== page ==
I am an advocate for churches to partake of communion every single week. I see more benefit in doing so weekly, as opposed to say, four times a year, which is more common in certain denominations.
Now, let me be clear. We are not told in Scripture how often to partake of the Lord’s Supper. As a matter of fact, we are given freedom on this issue. 1st Corinthians 11:26 tells us: “For as often as you eat of this bread and drink the cup, you proclaim the Lord’s death until he comes.”
I believe that the New Testament is more focused on HOW we do it, than HOW OFTEN we do it. But, the frequency in which a church partakes, is a discussion worth having. I could mention more reasons why I think a church could benefit from partaking of the Lord’s Supper every single week, but I’ll just mention three:
1. The early church had weekly (maybe even daily) communion. This reason is good enough for me. The churches that were planted, pastored, and taught by the Apostles themselves practiced communion every single week. It was a priority for them. Their worship gatherings centered around this worship practice. The first believers made this expression of worship a priority, and I believe we should follow their example.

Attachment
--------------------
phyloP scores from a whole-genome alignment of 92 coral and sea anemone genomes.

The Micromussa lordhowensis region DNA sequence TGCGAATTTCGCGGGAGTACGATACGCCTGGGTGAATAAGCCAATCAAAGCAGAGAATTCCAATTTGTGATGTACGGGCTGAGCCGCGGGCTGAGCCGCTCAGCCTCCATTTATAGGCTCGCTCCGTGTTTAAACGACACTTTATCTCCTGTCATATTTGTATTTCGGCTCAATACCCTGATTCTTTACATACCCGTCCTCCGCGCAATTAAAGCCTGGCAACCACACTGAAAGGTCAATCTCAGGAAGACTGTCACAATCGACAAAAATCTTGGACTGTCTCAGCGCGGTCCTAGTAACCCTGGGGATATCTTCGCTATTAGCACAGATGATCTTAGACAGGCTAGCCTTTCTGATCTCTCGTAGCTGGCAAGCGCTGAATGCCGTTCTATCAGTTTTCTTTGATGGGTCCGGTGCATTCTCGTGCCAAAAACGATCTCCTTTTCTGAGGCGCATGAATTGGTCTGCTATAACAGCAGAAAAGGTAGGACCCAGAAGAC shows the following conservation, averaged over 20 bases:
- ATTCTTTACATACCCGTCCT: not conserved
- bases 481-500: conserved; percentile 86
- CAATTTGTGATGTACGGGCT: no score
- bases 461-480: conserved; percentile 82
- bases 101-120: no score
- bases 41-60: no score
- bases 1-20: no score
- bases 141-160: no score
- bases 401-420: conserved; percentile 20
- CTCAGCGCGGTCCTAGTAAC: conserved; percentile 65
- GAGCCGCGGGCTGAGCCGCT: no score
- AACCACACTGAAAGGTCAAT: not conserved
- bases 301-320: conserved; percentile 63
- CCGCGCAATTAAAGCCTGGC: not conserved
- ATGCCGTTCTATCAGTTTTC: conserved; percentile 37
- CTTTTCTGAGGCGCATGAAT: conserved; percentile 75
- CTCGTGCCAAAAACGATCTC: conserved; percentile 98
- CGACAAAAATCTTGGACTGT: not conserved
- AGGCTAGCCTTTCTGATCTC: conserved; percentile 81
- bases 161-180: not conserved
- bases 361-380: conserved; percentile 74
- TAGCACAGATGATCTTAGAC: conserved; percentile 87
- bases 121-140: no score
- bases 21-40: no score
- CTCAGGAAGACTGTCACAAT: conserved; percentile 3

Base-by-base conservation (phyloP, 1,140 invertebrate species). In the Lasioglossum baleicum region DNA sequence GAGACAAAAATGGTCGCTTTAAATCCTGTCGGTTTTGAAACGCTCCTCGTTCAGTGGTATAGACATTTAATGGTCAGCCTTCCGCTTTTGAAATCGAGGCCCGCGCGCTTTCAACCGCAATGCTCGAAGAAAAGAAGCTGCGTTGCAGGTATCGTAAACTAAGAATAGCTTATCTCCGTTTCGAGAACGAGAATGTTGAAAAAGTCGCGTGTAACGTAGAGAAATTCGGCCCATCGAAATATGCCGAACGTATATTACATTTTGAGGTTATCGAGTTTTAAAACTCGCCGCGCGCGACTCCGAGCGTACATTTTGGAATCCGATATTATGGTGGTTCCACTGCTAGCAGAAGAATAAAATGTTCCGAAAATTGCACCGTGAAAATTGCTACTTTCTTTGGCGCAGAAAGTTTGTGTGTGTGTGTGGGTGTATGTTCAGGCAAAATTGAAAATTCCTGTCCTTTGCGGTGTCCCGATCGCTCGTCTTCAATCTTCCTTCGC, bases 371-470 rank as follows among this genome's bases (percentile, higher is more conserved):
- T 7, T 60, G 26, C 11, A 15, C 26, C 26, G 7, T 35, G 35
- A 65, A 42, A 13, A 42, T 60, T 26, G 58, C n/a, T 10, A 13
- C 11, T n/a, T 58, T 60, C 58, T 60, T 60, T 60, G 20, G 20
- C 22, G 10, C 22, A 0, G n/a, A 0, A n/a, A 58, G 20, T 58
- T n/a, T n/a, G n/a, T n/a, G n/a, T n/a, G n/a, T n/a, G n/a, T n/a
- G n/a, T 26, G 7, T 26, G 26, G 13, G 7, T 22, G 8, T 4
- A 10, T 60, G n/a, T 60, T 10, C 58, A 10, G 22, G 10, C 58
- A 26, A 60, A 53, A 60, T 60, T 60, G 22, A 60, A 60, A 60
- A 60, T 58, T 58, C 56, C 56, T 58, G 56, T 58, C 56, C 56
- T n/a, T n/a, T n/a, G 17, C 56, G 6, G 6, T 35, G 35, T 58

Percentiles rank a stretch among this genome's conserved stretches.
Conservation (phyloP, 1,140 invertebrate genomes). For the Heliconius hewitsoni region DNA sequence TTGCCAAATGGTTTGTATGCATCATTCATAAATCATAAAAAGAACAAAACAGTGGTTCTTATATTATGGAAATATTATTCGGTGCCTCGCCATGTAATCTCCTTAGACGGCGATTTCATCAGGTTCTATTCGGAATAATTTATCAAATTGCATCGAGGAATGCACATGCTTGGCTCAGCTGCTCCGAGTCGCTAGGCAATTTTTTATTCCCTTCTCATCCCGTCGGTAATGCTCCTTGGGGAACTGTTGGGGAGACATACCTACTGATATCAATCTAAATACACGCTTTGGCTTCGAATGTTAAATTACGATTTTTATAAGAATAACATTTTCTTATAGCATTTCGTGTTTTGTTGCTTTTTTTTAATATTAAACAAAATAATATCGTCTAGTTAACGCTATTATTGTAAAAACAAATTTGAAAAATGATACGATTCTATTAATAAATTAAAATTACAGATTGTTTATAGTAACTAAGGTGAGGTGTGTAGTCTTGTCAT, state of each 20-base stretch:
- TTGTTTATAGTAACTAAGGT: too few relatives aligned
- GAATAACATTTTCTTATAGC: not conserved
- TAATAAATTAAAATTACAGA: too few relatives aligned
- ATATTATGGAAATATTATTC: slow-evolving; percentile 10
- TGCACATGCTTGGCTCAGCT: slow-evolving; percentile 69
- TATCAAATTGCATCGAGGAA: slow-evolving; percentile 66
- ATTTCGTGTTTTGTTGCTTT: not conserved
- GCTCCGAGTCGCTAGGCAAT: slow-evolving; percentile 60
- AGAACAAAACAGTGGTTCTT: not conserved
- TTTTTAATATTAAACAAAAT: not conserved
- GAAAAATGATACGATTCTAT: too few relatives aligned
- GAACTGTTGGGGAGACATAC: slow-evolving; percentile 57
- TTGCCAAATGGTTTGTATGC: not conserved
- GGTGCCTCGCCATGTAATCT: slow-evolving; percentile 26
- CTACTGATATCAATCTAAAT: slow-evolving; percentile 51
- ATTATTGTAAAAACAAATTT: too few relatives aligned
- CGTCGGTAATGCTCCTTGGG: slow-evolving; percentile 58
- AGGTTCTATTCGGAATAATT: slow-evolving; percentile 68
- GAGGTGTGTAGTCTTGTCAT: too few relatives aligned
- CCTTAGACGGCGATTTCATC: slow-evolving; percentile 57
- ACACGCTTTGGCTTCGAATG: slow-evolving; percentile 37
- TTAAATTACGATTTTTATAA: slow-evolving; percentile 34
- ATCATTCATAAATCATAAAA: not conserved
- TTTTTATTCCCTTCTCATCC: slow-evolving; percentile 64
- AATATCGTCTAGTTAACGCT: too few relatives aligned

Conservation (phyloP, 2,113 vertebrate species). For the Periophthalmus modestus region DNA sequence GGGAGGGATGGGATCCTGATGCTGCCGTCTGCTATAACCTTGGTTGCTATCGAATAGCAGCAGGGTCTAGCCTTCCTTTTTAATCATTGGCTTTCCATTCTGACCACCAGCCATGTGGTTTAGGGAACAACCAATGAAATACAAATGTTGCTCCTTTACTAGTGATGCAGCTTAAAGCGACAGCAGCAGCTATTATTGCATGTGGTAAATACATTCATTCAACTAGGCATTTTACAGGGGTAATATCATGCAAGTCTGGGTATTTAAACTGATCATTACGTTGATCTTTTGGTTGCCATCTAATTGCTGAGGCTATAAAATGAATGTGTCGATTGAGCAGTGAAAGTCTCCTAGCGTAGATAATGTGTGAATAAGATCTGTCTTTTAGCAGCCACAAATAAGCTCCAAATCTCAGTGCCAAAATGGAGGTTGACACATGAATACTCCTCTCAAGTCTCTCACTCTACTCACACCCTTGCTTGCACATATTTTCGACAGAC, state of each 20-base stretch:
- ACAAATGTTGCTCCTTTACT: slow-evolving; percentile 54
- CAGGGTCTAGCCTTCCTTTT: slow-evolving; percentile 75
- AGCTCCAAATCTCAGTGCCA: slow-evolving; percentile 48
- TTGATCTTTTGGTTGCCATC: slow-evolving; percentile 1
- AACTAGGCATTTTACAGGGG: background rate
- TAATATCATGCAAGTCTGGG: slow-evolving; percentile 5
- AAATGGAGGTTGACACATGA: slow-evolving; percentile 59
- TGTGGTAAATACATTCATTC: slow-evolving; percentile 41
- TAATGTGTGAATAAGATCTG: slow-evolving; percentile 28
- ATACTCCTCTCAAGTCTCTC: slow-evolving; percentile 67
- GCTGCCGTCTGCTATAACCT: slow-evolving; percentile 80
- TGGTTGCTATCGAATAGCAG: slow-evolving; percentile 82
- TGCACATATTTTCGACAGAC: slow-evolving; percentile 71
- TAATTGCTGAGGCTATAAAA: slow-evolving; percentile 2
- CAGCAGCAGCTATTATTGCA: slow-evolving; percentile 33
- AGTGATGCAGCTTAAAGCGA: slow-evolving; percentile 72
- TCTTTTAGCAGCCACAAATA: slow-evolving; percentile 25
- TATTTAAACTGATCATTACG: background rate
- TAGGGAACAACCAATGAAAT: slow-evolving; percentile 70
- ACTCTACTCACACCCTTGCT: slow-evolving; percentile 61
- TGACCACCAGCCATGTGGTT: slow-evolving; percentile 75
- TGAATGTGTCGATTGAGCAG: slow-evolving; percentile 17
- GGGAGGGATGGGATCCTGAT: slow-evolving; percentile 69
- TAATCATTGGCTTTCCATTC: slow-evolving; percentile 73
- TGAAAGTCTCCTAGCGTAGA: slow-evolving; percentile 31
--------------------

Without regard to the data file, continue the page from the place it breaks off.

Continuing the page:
2. Communion is one of the few worship practices we are prescribed in the New Testament. The Old Testament had many guidelines for worship practices, and they were given for good reason. But for New Testament worshipers, we aren’t given very much instruction. We aren’t expected to observe the many worship feasts and festivals of the Old Testament. We don’t practice the various sacrifices and offerings. We don’t do ceremonial cleansing. But, we are instructed in a few things, and partaking of the Lord’s Supper is one of them. It is a shame when we make room for man-made practices like special music, drama, or altar-calls, but neglect a biblical practice of worship.
3. The arguments against weekly communion are pretty weak. I’ve heard people say that the reasoning for only doing the Lord’s Supper a few times a year, is so that it doesn’t become routine and they want to keep it special. I would argue that by doing it so infrequently, it looses its significance and importance (at least in the eyes of the worshipers). Besides, we wouldn’t apply that same logic to other expressions of worship such as singing, praying, sermons, and certainly not the giving of offerings.
Again, I don’t believe your church (or mine for that matter) is living in sin by not partaking of weekly communion, but I do think we could benefit by revitalizing our focus on this practice and making it a priority in the worship culture of our churches.